The last time I wrote about Spencer Strider, I was the one saying that the Braves would surely consider limiting the rookie right-hander’s innings after the All-Star Break.
It was—and still is—a sensible argument, and one that ultimately did come up at interview after interview with both Strider and Brian Snitker for weeks following the break. Snitker even seemed to hint at the fact that the Braves may have been treating Strider with a bit of caution recently during his postgame media session on Thursday.
"When he came in, he reminded me of Kimbrel. ... Now he's looking more like Tom Seaver."— Bally Sports South (@BallySportsSO) September 2, 2022
Braves manager Brian Snitker on Spencer Strider pic.twitter.com/oKC2faAB8m
Strider, of course, has consistently thanked everyone for their concern and insisted that he will be just fine with a typical starter workload.
And fine he has been. More than that, actually, so I am absolutely thrilled to have been wrong so far.
Thursday’s franchise-record 16 strikeout performance was just another example of his dominance and composure beyond his rookie years. Truly, with as dynamic as Strider has been, the showing almost felt expected. I don’t need to regurgitate the stats you’ve surely seen—and if you need a refresher, check out this piece from yesterday.
I was lucky enough to have been at Thursday’s game in person, so I was as blissfully unaware in section 222 as Strider on the field that he was approaching John Smoltz’s record. To be honest, after watching Max Fried throw not one but two Madduxes last season, I was actively tracking the rookie’s pitch count as the innings went on and hoping we might get to see that kind of history made.
After the handful of baserunners in the eighth inning made it clear that a Maddux was out of reach, I was happy to settle with seeing Strider reach a new career high in strikeouts, and it was only as I watched him work his way through the high fives in the dugout via the Jumbotron that I realized what had happened.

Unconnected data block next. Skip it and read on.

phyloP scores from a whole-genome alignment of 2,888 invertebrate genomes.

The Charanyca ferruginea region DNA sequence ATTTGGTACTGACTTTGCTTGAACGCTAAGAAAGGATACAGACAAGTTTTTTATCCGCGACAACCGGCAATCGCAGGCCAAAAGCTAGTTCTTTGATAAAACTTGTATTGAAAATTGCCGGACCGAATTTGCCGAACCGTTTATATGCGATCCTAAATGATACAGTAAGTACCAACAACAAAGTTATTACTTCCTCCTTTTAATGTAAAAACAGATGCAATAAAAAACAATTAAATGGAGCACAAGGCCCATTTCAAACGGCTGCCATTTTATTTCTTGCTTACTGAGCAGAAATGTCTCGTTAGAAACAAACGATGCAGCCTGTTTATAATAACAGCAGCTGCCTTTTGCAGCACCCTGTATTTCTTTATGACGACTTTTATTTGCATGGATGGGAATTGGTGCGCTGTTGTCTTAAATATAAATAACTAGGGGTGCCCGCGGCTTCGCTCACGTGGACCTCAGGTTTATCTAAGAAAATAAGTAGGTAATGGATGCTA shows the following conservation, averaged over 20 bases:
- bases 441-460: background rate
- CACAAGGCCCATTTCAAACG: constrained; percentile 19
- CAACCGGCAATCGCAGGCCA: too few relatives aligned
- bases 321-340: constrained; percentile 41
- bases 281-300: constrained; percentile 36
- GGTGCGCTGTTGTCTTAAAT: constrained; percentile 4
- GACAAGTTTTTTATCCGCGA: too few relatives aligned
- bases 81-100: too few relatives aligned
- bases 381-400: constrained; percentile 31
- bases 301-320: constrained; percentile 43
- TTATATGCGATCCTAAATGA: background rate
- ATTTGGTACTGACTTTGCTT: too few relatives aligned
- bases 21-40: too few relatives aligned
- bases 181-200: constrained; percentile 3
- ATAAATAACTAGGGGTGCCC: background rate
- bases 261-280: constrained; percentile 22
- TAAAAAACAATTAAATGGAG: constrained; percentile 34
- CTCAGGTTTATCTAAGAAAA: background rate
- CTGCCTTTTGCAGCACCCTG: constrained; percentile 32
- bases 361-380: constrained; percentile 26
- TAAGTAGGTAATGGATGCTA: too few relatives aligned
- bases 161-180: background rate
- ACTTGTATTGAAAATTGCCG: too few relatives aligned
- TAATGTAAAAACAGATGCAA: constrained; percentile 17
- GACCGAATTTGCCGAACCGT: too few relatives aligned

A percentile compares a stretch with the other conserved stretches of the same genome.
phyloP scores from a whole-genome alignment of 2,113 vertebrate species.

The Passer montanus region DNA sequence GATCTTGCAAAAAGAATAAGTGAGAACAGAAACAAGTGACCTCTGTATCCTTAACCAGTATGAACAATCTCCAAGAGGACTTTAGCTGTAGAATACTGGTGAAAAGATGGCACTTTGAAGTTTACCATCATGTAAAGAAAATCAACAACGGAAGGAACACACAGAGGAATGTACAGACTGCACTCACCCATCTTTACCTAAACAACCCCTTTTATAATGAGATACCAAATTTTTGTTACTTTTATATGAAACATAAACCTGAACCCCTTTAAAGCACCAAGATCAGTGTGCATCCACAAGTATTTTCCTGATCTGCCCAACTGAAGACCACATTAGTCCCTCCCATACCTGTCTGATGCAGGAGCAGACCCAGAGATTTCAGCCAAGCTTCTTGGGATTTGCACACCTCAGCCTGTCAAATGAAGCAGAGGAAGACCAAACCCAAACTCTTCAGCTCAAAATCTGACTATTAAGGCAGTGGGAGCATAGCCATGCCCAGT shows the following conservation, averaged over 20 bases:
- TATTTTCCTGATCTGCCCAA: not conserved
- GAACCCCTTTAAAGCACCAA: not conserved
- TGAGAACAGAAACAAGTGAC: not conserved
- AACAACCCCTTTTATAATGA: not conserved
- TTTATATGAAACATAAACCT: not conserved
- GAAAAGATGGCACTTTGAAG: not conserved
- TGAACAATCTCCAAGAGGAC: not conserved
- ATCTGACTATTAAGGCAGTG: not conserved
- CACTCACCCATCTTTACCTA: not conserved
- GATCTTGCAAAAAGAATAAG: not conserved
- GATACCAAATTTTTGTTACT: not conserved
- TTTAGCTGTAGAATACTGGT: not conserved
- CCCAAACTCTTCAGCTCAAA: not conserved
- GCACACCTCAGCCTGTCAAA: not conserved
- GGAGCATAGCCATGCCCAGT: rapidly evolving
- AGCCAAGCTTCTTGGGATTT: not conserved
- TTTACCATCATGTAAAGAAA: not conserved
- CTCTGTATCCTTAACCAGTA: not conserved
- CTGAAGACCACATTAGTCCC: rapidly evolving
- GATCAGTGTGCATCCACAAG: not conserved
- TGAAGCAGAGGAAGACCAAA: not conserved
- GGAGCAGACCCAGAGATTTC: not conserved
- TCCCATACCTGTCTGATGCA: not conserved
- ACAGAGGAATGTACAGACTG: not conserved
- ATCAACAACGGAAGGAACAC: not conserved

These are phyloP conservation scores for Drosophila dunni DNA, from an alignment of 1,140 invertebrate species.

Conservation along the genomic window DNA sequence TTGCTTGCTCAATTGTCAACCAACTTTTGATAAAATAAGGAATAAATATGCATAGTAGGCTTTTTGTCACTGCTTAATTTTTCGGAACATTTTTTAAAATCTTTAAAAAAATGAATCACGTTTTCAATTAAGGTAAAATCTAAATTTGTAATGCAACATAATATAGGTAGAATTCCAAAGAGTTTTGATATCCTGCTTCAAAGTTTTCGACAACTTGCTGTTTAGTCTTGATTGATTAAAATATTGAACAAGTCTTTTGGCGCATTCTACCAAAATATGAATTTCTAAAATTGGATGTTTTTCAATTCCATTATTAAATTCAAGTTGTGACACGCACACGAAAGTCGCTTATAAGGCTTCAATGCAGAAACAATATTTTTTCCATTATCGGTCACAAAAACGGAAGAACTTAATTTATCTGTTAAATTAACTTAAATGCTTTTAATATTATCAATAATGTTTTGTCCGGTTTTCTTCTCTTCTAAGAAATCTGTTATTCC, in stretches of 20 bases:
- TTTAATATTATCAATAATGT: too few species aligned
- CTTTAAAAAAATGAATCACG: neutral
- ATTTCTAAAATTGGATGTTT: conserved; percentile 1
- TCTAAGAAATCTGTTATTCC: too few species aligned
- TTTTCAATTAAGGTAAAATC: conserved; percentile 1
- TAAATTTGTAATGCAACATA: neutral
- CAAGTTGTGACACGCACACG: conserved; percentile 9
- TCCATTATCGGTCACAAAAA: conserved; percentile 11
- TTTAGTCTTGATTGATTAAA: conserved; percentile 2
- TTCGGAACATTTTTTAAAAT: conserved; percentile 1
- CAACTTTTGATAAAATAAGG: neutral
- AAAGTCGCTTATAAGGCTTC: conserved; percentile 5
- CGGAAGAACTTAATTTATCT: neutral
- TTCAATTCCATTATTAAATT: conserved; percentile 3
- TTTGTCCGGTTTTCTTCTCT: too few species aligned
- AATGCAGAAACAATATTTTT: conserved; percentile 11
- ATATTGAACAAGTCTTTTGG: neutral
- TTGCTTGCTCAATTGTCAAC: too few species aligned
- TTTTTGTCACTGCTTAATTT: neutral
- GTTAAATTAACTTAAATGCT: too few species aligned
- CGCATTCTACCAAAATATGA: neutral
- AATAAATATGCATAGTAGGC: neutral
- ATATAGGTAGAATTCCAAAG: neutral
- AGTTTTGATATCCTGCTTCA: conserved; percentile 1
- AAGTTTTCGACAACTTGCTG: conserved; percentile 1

One of the more underrated things about this year’s Atlanta team that I’ve only seen fleetingly mentioned on social media outlets is that they have a tendency to publicly celebrate each other’s accomplishments—something I feel has to be unique in the professional sport space, in the best way possible.
Thursday was no different. You saw it in the way that each teammate wanted to give their own congratulations to Strider in the dugout and break the news of the record to him. You see it in the way they give thoughtful answers when asked—and, often unprompted as well—about their teammates during interviews. And you see it in the way that you can go to any given player’s Twitter or Instagram account, and they’re actively sharing posts about each other’s accomplishments, both on and off the field. Nearly every Instagram story I clicked through last night was a reshare of one 16 strikeout graphic or another.
Wow!!! That was one of the most impressive outings I’ve ever seen.— Luke Jackson (@YaBoy77) September 2, 2022
It seems that last year’s “little bit of love” still lingers.
I ended my last commentary on Strider with this note: however he’s used, Strider is a special talent, and I will not be taking a single 100+ MPH pitch for granted. The sentiment still stands, and I know his teammates feel the same way.